Teresa Siedlar-Kołyszko, family name Macak (born 5 May 1929 in Kraków), daughter of Anna (family name Palczewska) and Władysław. Scout in Zawisza, the youngest section of Szare Szeregi. Pseudonyms: Skierka and Bystra. After WWII a radio journalist.
Teresa Macak started her education in Warsaw. She attended primary school on 98 Szucha Avenue. After moving to Kraków she continued her education at Adam Mickiewicz primary school (no 13). She attended legal courses run by Ursulines nuns and secret underground courses at Rodakowski’s flat on Piłsudski Street.
In September 1943 she joined Szare Szeregi and was given the pseudonyms Skierka and Bystra. Her group was called Leśne Duchy (forest ghosts), their leader was Aniela Kinowska, pseudonym Nel.
Teresa Macak was trained in nursing, communication, intelligence and weapons. She was a liaison and guide for two partisans, Miś and Łobodziński, during their trip from Kraków to a contact point in Siepraw. Her tasks included decorating the Unknown Soldier and January insurgents monuments with wreaths made up of red and white ribbons.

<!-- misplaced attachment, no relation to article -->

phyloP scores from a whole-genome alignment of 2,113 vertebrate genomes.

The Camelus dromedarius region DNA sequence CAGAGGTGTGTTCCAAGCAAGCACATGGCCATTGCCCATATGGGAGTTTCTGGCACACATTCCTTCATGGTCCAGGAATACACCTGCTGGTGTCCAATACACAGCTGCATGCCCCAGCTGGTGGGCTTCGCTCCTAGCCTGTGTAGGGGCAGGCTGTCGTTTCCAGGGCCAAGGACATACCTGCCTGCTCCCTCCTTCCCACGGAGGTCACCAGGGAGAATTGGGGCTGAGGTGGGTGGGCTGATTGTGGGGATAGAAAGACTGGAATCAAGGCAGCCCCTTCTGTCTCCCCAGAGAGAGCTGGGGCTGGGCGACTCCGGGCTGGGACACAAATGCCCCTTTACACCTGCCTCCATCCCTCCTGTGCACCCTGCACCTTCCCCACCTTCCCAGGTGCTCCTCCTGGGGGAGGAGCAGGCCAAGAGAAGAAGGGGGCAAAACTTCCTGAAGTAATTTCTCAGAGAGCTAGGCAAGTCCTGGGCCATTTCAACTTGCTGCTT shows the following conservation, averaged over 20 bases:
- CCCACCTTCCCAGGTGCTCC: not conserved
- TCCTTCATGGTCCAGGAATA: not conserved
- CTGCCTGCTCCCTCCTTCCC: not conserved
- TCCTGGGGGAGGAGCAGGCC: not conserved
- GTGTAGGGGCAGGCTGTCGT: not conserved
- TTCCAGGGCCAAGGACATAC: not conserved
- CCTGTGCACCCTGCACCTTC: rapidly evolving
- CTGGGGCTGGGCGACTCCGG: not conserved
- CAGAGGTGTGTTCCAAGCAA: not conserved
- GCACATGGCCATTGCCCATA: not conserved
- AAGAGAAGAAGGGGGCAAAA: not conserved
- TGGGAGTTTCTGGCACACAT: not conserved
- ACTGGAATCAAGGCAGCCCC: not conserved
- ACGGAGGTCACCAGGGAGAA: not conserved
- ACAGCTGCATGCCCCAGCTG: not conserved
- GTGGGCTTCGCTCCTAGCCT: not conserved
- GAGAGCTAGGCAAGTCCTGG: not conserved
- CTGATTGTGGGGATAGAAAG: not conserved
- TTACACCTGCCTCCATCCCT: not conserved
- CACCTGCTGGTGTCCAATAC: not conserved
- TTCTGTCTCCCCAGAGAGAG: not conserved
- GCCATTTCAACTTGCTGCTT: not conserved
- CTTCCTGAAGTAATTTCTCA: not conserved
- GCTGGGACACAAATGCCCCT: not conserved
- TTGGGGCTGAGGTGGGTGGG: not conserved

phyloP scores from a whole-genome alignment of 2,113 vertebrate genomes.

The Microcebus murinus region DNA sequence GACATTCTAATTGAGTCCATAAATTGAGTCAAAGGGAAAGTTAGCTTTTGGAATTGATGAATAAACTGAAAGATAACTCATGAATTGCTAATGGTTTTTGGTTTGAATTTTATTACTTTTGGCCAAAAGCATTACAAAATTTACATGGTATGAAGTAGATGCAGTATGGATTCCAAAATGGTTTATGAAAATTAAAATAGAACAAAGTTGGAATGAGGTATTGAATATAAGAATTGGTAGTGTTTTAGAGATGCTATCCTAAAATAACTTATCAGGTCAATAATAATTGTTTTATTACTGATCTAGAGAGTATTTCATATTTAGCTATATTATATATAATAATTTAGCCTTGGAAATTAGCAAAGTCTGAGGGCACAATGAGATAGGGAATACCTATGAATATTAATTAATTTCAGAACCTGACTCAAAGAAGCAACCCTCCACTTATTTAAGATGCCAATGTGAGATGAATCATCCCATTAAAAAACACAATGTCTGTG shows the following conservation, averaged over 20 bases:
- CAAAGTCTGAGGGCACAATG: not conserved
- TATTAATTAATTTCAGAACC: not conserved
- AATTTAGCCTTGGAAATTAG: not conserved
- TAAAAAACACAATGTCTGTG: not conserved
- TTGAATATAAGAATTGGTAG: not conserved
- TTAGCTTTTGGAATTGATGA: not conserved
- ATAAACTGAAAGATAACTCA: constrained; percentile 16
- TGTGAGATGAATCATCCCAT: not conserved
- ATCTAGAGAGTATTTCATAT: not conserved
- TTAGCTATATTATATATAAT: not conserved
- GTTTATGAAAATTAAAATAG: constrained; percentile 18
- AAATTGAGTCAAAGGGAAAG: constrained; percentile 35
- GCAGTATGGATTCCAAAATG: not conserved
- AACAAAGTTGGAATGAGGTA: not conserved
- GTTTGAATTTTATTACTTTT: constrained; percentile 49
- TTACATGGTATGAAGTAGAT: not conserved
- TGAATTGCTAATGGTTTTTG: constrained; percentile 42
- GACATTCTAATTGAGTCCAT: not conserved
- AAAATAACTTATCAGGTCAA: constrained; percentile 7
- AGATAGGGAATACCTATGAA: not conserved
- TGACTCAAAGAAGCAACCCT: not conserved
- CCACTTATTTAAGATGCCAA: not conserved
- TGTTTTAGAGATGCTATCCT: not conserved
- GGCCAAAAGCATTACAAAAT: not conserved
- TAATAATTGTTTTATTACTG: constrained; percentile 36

In 1952 she graduated from the Jagiellonian University with MA degree in Polish. She worked at the Youth Cultural Center on Krowoderska Street in Kraków, where she started a tourism section.
In 1956 she began her career as a journalist at Polish Radio in Kraków, where she worked for 39 years. In the 1980s she visited former parts of Poland in the east to interview Poles who had stayed there after borders were moved at the end of the war. Teresa Siedlar-Kołyszko is an author of many books and reports about Poland’s former territories (Od Kircholmu po Jałtę, Byli, są czy będą, Przecież tu Polska kiedyś była).
In 1975 she was awarded with a Golden Microphone, the highest radio award in Poland.
She was married twice and has two sons and three grandchildren.